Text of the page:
B.C. Premier spoke during a press conference in Powell River on April 12th, 2019.
Photo courtesy Province of British Columbia
POWELL RIVER, B.C. – More sailings have been launched for ferry passengers living on B.C. coastlines.
This is according to a government release, which notes that people in coastal communities are seeing 2,700 additional round trips per year, a 15 percent fare reduction on smaller and northern routes, a fare freeze on major routes, and free passenger travel for seniors, Monday through Thursday.
The newly added round trips include 218 on the Earls Cove–Saltery Bay route and 85 on the Powell River–Texada Island route.
“The previous government increased ferry fares and scaled back services on many routes, making it difficult for people to travel for medical appointments, soccer practice and even daily trips for work or school,” said Premier John Horgan.
“We are making sure people in coastal communities like Powell River have a better, more affordable ferry service they can count on, which is good for people and local economies.”
Ferry fares on major routes were frozen in 2018 and will continue to be frozen this year, the release notes. Fares on smaller and northern routes were cut by 15 percent last year. That will continue this year, as will free passenger travel for seniors, Monday through Thursday.
“The restoration and improvement of the ferry service, and the fare reductions, are fantastic for Powell River and surrounding communities,” said Powell River-Sunshine Coast MLA Nicholas Simons.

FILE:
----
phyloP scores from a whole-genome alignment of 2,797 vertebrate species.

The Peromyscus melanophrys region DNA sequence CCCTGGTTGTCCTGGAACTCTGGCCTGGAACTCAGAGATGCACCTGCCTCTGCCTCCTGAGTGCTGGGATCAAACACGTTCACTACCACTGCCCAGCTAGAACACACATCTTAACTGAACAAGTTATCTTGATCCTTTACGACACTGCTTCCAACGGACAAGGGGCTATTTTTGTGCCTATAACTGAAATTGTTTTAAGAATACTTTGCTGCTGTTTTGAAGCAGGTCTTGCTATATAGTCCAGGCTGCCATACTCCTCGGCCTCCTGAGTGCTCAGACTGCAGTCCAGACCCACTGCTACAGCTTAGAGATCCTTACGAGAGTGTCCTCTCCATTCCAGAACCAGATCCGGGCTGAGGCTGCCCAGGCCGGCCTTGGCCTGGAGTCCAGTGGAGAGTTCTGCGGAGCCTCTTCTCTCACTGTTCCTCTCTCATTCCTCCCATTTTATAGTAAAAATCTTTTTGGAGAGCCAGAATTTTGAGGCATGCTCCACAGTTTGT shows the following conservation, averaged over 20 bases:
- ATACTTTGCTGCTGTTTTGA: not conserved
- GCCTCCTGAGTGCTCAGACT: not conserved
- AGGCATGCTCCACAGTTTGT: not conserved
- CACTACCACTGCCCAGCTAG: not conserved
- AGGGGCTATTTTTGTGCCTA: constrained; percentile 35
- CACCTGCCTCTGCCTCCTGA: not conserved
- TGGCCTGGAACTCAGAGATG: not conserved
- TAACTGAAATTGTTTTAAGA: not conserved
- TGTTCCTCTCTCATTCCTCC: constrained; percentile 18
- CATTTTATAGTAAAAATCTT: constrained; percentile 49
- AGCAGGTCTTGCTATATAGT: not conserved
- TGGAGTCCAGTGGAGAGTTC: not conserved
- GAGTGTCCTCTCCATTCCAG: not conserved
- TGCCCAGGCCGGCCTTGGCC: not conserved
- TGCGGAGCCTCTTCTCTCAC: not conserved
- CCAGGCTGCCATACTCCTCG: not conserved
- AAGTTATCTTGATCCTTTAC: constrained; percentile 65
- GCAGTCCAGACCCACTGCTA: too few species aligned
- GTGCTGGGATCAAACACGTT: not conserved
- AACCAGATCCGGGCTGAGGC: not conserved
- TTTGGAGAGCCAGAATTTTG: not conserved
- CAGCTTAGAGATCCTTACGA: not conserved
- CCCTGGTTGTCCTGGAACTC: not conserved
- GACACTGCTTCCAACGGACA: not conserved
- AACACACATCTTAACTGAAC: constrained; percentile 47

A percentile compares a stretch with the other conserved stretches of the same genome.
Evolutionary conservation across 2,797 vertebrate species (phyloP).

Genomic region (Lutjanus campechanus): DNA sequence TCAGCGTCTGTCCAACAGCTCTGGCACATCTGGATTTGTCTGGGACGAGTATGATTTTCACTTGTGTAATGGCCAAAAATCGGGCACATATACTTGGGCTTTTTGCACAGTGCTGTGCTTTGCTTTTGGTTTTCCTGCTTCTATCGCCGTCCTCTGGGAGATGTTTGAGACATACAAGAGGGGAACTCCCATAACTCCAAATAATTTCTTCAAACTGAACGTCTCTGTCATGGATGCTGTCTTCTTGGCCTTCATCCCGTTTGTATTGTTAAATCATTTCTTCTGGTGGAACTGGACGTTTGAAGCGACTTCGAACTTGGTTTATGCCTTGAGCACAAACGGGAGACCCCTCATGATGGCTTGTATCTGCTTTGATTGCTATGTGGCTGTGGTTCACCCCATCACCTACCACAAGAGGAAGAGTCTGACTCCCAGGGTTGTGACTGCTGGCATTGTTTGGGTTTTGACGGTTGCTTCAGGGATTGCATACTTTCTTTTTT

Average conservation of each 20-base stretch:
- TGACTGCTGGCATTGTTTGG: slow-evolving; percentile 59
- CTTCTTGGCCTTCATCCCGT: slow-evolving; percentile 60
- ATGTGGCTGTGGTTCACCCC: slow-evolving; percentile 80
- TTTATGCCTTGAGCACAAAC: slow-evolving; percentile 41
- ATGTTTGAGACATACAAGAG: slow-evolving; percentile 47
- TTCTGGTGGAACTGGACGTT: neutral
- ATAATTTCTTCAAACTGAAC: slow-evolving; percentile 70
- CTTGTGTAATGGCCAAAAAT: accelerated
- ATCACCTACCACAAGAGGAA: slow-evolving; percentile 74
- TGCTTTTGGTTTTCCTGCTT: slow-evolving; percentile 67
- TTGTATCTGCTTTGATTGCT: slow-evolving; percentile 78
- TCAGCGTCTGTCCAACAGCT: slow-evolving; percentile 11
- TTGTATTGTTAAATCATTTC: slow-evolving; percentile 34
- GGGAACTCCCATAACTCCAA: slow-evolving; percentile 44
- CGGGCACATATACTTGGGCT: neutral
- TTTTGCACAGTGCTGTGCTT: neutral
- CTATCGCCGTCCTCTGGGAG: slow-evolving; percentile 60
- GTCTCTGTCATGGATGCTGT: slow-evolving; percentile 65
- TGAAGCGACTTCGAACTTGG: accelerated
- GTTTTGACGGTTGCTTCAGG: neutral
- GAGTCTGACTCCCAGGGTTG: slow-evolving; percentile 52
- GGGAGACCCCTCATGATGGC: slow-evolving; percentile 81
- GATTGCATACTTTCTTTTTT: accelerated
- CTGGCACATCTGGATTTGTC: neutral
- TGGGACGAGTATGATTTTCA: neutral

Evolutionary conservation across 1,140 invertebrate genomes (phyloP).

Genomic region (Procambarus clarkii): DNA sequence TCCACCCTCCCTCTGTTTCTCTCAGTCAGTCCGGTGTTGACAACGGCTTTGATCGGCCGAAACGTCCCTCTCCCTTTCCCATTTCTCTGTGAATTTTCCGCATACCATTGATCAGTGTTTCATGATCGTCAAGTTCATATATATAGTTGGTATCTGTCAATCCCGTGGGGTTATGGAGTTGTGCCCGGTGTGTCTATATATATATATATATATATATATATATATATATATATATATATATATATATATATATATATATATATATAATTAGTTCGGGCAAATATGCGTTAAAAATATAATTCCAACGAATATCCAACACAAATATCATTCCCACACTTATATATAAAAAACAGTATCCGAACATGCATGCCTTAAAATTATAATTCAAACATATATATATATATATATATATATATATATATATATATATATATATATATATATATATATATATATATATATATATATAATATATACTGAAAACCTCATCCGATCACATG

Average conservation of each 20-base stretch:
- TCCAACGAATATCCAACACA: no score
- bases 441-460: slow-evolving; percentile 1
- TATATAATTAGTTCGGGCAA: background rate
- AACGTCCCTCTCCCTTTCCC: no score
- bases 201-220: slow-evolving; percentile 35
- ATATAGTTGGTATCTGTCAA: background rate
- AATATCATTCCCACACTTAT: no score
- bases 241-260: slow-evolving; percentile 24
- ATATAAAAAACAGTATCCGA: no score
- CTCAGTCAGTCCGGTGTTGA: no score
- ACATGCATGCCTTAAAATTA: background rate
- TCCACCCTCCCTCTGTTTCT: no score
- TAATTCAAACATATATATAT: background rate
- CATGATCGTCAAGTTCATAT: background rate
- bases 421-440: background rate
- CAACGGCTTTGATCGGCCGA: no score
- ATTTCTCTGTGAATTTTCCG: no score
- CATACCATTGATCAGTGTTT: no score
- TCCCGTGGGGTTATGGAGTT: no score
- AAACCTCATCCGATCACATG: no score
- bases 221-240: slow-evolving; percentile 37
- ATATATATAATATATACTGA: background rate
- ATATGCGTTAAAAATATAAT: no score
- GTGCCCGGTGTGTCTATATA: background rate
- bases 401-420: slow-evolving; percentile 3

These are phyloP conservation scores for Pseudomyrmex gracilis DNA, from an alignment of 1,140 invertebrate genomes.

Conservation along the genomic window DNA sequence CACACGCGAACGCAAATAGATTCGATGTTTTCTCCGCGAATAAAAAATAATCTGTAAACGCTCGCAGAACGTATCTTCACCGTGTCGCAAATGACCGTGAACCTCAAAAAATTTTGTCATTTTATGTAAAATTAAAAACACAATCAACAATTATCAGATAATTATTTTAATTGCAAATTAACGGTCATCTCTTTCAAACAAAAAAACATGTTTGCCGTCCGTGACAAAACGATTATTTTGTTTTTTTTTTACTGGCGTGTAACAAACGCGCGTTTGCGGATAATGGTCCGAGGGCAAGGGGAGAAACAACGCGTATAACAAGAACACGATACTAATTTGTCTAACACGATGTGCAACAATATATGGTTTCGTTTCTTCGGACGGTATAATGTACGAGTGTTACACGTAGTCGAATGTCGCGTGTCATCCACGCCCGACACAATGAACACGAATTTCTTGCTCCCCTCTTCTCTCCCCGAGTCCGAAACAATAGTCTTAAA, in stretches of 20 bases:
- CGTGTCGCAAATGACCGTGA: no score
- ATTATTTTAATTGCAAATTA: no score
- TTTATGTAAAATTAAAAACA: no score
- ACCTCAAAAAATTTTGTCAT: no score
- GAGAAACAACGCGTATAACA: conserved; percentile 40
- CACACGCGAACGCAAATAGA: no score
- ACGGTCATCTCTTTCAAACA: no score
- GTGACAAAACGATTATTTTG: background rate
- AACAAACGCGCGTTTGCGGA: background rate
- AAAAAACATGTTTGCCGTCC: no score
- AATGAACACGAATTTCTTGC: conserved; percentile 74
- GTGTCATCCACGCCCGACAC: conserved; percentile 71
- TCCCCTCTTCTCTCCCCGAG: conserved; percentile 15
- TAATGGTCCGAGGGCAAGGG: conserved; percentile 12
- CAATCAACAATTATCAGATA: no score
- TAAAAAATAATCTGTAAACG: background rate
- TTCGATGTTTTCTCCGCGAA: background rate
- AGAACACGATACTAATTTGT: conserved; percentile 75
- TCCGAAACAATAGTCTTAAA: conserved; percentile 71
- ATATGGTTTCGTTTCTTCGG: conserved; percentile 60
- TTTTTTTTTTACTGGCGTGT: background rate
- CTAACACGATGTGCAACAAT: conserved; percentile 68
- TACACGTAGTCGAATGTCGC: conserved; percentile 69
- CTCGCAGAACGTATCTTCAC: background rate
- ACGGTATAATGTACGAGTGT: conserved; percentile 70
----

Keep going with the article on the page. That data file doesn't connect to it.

“I’m stopped on a regular basis by people who say how happy they are that they can now afford to visit family, attend events or participate in activities that they couldn’t have before our government froze ferry fares.”
“Recent legislation has been introduced that will strengthen the Coastal Ferry Act to better serve the needs of people in coastal communities. The legislative amendments emphasize putting the people in coastal communities at the heart of decision-making again, while also capturing government’s broader goals,” the release said.
The amendments are based on the recommendations in Blair Redlin’s report on the coastal ferry review.
According to the release, the ministry also worked with BC Ferries to respond to the BC Ferry Advisory Committee chairs’ request to restore some services that were cut in 2014. The ministry has reached an agreement to return these services over the next year, with the majority already in operation as of April 1, 2019.
• Government introduced legislation to enshrine public interest in the Coastal Ferry Act on April 3, 2019.
• On Feb. 22, 2019, the provincial government announced increased service on 10 ferry routes that were cut in 2014, restoring 2,700 round-trip sailings for people living in coastal communities.
• Additional trips on the Earls Cove-Saltery Bay and Powell River-Texada Island routes began on April 1, 2019.